Vilsack talks farm bill implementation
By Larry Dreiling
Attendees at past Commodity Classics have always given Secretary of Agriculture Tom Vilsack a generous round of applause when he approaches the podium to speak.
This year, Vilsack received a long standing ovation as he opened his now annual address, this year performed at San Antonio, Texas.
Once he was through with the usual openings about the positive values of the American farmer, Vilsack spoke a line that brought an even bigger ovation than his mere walking across a stage.
“It is awfully nice to come here today to talk today about the passage of a farm bill as opposed to a need for a farm bill,” Vilsack said.
With that, Vilsack told the more than 2,000 producers in attendance about the steps the U.S. Department of Agriculture was taking to make informed decisions for new farm program sign-ups beginning in the 2015 crop year.
“First, obviously we have to establish the educational materials and training materials that will be used to educate you and educate our field staff,” Vilsack said. “We will be soon be dispersing the $3 million that Congress has provided for the tab of those training materials and the web-based tools that you all will use and study over the course of the next several months to make determinations and decisions about your operation.”
That funding, Vilsack said, establishes the opportunities that will assist USDA in its farmer outreach, which is expected to take place this summer and fall.
During the course of summer and fall, farmers will be allowed to update their farm production history, Vilsack said.
“We want to make sure we are communicating with you about base and yields in your production history. We are going to hope to publicize and focus on publicizing the final program and the regulations for both ARC and PLC in the fall of 2014,” Vilsack said.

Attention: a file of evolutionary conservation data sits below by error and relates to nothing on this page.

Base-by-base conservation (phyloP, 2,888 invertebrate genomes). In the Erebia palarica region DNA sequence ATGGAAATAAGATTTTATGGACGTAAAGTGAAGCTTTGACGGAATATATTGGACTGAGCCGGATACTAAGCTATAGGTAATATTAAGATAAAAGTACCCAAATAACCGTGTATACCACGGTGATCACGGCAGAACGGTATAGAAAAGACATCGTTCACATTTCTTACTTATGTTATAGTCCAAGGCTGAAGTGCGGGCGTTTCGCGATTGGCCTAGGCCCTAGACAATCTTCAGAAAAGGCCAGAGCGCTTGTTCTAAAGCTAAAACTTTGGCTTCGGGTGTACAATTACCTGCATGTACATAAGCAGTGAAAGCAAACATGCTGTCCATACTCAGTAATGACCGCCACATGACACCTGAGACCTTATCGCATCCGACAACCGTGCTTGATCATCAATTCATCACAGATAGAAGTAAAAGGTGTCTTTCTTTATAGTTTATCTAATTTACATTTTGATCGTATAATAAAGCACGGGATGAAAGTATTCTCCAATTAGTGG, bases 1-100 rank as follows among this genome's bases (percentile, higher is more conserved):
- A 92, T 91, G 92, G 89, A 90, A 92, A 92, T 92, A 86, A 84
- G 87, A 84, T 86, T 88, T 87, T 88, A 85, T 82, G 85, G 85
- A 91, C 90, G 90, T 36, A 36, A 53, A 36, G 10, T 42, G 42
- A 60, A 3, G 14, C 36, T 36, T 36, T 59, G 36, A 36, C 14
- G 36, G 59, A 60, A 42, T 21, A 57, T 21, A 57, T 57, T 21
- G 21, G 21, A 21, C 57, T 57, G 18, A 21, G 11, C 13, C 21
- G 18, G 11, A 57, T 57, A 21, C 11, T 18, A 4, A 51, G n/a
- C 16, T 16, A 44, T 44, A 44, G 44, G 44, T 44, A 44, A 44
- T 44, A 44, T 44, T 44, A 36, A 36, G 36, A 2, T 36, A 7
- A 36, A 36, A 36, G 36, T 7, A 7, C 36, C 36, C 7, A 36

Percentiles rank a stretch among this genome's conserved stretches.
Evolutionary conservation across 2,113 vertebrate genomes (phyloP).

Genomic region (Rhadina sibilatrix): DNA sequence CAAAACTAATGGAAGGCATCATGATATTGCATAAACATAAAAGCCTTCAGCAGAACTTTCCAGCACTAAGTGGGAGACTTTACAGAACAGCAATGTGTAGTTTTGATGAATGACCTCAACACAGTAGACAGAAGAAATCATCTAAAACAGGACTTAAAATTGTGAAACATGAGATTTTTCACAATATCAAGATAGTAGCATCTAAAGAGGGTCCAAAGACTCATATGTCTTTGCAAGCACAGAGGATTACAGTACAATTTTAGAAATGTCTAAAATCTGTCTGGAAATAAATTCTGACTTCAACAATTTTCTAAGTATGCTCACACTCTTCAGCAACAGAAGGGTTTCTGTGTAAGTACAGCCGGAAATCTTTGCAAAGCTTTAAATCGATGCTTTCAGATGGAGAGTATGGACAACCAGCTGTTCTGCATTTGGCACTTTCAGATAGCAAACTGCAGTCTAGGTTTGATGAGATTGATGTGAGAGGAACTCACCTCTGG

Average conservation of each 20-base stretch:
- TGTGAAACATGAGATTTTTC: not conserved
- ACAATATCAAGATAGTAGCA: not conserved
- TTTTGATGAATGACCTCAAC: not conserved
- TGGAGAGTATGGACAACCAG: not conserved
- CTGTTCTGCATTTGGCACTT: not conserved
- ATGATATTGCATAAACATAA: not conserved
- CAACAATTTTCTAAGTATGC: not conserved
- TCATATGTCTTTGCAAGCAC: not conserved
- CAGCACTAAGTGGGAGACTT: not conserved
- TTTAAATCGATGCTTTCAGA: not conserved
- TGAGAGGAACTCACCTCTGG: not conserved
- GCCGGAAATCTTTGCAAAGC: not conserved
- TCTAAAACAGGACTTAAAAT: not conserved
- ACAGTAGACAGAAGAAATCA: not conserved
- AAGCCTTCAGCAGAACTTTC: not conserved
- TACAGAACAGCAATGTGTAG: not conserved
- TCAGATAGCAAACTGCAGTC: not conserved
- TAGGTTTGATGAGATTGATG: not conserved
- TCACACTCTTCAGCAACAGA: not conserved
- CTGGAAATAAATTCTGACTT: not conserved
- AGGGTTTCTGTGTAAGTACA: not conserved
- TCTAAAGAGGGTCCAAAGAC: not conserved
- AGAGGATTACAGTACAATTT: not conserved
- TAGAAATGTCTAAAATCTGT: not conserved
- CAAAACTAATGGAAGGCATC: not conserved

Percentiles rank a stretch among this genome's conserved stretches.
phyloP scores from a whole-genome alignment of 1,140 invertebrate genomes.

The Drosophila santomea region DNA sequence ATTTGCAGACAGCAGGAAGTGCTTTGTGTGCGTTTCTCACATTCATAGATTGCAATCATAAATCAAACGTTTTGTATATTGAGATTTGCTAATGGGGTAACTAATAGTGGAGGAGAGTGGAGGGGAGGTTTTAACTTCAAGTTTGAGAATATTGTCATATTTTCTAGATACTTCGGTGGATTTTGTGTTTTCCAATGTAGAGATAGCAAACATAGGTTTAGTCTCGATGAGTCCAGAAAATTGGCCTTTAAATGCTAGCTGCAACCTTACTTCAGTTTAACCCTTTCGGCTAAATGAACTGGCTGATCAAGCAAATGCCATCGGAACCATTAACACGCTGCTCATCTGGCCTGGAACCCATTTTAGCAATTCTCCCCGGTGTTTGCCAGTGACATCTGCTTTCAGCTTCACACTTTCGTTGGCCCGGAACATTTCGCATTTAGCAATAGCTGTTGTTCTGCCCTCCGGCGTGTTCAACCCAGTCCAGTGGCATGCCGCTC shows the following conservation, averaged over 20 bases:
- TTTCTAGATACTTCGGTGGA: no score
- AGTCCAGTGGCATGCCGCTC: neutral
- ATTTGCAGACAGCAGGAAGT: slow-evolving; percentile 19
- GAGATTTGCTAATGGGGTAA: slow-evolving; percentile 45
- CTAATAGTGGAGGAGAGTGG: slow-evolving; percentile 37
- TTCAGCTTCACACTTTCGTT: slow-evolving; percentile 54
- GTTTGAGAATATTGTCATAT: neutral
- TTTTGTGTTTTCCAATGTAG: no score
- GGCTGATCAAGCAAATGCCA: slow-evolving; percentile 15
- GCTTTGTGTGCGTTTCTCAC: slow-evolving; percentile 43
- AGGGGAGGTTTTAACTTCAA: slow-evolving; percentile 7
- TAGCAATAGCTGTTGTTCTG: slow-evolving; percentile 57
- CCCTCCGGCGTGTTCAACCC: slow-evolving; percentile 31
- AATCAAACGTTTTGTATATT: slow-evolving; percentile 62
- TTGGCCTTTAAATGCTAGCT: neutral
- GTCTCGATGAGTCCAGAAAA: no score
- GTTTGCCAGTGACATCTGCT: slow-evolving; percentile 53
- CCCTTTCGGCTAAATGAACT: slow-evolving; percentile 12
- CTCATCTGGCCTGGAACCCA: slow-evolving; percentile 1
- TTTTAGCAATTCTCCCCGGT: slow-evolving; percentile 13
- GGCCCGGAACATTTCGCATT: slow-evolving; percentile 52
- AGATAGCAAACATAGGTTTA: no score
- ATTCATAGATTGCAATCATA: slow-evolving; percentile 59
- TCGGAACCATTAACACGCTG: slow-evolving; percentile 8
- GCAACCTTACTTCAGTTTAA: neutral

“We will allow, after that occurs, to update your information concerning yields and relocate your business if you need to do that with the hope that by the end of 2014 and early 2015, you will be in a position to be able to make your election and your decisions.”
Vilsack then told the farmers about how information is being gathered now to start implementation of Supplemental Coverage Option plans.
“We have to have enough data and enough history and information that will allow us to make an appropriate determination from an actuarial standpoint of precisely how to price these options,” Vilsack said.
“We have already begun that process of looking at whether or not in each county where a commodity is being grown, whether it will have an adequate number of farms, whether we have an adequate number of years of back history that will allow us to do a good job of actuarially determining the cost of this option.”
Vilsack said USDA expects and anticipates that it will be able to publish history maps for corn, soybeans, grain, sorghum, cotton and rice, for most counties, sometime in the summer and fall of 2015 to give producers a precise sense of where SCO coverage will be made available.